3M™ Glass Bubbles XLD3000 are hollow glass spheres with a typical density of 0.23 g/cc and an isostatic crush strength of 3,000 psi. These glass bubbles are designed for numerous applications such as deep water syntactic foams and airless spray coatings. The bubbles produce strong, stable voids with low thermal conductivity, helping the coating achieve the necessary compressive strength.
What are 3M™ Glass Bubbles?
Our 3M™ Glass Bubbles XLD3000 are engineered hollow glass spheres made from water-resistant and chemically-stable soda-lime borosilicate glass. Like all 3M™ Glass Bubbles, our XLD3000 glass bubbles are water and oil resistant, providing better utility in underwater applications. Additionally, they are non-combustible and non-porous, so they do not absorb resin; and their low alkalinity makes this product compatible with most resins while providing a stable viscosity and a long shelf life.
3M glass bubbles are a superior alternative to many conventional fillers and additives such as silicas, calcium carbonate, talc, clay and other materials used in demanding applications. Our low-density spheres are used in a wide range of industries to reduce part weight, lower costs and enhance product properties – making them more reliable and affordable.
The benefits don’t end there; although these hollow spheres have thin walls, they have an impressive isostatic crush strength of 3,000 psi, making them suitable for a number of buoyancy applications, including additives in buoys and moorings. XLD3000 has a fractional survival rate of 90% at 3,000 psi for consistent performance and greater survivability.
Notably, 3M glass bubbles XLD3000 are lower density 3,000 psi glass bubbles that offer significantly less weight, for better thermal conductivity at a given depth rating. These glass bubbles provide significantly lower density for better thermal conductivity at a given depth rating compared with higher density 3,000 psi glass bubbles.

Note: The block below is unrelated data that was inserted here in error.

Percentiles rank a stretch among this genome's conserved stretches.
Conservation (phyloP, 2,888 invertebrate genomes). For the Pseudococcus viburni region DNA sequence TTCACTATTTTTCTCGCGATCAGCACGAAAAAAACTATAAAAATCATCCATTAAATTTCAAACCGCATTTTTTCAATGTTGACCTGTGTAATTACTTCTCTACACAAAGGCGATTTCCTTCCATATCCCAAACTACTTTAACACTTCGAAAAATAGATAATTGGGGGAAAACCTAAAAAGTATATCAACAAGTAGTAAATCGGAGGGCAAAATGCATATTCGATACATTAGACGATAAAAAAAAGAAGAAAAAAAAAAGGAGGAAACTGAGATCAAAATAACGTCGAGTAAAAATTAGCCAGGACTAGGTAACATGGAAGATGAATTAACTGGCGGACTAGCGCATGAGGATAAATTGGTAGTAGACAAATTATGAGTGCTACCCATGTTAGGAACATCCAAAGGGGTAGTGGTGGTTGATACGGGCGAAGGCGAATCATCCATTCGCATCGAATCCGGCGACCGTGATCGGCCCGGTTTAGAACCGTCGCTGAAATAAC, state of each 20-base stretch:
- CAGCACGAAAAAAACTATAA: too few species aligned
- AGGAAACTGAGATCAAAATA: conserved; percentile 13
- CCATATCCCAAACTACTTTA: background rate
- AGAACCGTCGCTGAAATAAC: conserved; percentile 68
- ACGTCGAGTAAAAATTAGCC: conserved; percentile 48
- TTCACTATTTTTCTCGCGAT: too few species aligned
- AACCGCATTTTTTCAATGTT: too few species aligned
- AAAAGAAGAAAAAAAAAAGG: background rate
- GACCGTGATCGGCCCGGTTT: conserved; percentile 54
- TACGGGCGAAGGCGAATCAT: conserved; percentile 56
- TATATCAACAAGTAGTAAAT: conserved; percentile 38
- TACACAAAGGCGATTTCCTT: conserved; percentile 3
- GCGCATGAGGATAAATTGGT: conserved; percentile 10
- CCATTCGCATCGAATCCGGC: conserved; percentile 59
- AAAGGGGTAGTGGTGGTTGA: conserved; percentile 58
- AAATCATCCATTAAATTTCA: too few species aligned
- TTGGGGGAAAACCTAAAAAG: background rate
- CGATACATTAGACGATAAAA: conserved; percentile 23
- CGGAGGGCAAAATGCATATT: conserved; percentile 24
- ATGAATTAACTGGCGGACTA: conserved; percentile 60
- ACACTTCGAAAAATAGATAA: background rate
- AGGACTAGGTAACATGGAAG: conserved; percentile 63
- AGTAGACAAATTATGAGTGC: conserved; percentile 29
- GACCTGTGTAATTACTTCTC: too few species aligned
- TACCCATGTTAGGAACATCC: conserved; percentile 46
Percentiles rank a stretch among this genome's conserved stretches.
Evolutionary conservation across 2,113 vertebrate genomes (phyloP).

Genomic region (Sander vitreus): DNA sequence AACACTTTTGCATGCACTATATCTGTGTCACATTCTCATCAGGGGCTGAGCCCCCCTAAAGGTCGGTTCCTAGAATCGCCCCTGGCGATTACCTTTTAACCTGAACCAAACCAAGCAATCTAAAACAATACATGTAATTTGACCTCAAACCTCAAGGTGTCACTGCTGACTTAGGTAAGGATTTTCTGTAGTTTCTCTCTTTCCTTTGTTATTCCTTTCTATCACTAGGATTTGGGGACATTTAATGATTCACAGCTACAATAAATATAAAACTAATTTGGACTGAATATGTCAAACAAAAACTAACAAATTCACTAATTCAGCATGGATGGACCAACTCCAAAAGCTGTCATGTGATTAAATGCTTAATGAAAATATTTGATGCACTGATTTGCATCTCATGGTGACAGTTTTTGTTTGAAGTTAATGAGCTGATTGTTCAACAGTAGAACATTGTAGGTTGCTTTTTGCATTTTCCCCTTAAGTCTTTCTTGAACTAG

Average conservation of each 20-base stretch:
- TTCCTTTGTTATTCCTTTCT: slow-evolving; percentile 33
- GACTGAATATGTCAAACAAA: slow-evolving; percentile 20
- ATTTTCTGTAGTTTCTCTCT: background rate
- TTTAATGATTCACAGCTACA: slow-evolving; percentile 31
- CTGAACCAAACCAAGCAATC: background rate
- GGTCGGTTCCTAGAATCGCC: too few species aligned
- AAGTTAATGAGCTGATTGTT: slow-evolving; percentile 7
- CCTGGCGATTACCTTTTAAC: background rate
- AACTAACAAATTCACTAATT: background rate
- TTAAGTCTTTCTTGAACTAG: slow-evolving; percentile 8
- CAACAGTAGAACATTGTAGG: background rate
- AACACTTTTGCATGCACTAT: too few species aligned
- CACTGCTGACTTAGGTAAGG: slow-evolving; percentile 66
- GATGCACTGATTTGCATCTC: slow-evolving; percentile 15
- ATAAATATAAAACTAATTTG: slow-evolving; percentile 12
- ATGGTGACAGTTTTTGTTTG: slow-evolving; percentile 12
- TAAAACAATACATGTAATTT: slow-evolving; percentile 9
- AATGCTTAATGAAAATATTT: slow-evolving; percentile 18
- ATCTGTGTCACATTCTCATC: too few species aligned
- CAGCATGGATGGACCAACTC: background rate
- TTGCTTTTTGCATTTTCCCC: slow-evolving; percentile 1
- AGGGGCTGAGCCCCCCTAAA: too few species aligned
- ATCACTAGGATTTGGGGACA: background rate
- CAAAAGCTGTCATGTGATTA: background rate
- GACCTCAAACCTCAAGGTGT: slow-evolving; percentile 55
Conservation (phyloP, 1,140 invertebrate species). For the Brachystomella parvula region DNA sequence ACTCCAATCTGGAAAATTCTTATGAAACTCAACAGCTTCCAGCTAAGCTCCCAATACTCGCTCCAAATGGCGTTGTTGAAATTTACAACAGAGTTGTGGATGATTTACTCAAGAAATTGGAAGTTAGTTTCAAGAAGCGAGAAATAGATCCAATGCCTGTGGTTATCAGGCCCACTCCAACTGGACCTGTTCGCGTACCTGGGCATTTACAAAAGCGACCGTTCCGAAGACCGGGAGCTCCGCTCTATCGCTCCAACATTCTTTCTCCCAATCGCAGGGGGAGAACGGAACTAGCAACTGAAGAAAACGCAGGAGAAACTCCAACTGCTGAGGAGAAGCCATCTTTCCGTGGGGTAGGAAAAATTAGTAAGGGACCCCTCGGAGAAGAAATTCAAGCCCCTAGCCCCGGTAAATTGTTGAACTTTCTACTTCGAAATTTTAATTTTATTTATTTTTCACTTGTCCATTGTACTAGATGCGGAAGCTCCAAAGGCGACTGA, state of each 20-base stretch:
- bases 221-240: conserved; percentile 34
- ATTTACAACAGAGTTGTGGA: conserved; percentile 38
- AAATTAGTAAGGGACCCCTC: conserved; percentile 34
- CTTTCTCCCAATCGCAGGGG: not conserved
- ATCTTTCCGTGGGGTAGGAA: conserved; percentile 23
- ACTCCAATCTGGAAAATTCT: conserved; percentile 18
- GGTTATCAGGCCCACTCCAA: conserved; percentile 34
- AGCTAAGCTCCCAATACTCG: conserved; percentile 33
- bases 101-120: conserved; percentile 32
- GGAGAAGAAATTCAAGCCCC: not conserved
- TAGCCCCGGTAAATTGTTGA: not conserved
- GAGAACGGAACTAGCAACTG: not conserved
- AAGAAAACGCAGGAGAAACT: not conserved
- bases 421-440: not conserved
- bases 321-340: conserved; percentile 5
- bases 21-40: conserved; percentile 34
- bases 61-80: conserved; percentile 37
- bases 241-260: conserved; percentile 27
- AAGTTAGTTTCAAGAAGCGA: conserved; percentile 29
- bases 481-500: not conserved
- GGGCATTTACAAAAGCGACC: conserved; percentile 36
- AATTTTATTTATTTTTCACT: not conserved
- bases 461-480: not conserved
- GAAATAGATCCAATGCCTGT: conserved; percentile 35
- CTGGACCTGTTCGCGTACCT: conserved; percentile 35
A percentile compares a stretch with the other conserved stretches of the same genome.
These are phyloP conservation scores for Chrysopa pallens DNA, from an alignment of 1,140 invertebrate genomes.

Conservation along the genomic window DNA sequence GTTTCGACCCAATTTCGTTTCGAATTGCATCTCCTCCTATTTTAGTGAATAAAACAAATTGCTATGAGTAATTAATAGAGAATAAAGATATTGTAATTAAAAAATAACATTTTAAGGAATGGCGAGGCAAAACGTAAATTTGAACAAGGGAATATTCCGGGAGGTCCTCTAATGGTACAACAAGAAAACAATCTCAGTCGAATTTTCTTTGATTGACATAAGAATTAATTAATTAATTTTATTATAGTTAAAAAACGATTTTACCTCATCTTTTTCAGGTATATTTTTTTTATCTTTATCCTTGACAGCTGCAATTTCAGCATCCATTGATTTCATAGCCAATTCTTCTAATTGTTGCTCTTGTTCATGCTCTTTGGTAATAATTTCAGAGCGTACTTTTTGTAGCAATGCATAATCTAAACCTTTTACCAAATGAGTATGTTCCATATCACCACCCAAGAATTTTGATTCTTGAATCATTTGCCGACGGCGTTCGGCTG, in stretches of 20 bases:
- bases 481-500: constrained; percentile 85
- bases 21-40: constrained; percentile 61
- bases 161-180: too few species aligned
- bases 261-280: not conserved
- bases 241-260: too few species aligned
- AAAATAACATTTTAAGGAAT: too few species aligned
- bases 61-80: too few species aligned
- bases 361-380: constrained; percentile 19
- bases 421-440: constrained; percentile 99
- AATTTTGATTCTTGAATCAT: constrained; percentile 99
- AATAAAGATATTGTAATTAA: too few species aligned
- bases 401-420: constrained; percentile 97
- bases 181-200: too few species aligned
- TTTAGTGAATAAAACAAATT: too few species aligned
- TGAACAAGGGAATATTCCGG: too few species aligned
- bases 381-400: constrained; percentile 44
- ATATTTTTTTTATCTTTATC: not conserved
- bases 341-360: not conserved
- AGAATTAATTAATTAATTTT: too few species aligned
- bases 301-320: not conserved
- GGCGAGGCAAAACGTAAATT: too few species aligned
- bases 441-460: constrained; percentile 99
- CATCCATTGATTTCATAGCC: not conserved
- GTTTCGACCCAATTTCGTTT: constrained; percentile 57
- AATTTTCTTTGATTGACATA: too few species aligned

Airless Spray Coatings
3M glass bubbles XLD3000 bubbles can be used in many applications. One area where they excel is in airless spray coatings. Here’s how it works – an airless spray pumps a liquid that shoots through a nozzle. When bubbles are added to a coating, they have to survive this process and remain intact, meaning it’s important to pick bubbles on the basis of strength. Our bubbles offer sufficient strength at a minimal density.
In general most of airless spray equipment is in the 2,500-4,000 psi range. Our XLD3000 may work well for airless spray depending upon the formulation. It’s not just the fact that it has a 3,000 psi rating, this bubble has an average diameter of 30 microns, and 0.23 g/cc density. This unique combination of strength, overall particle size and density means this bubble may be well suited for airless spray coatings.
Pushing the Limits: a Proud History of Innovation
Hollow glass bubble technology was developed by 3M in the 1960s. Riser buoyancy modules and wet pipe flowline insulation using the first glass bubble-filled syntactic foams were capable of surviving down to 5,000 feet below sea level. Today, advancements in the strength-density ratio of glass bubbles enable these materials to be used down to 10,000 feet and development efforts are rapidly progressing to extend those capabilities to 13,000-15,000 feet, and beyond.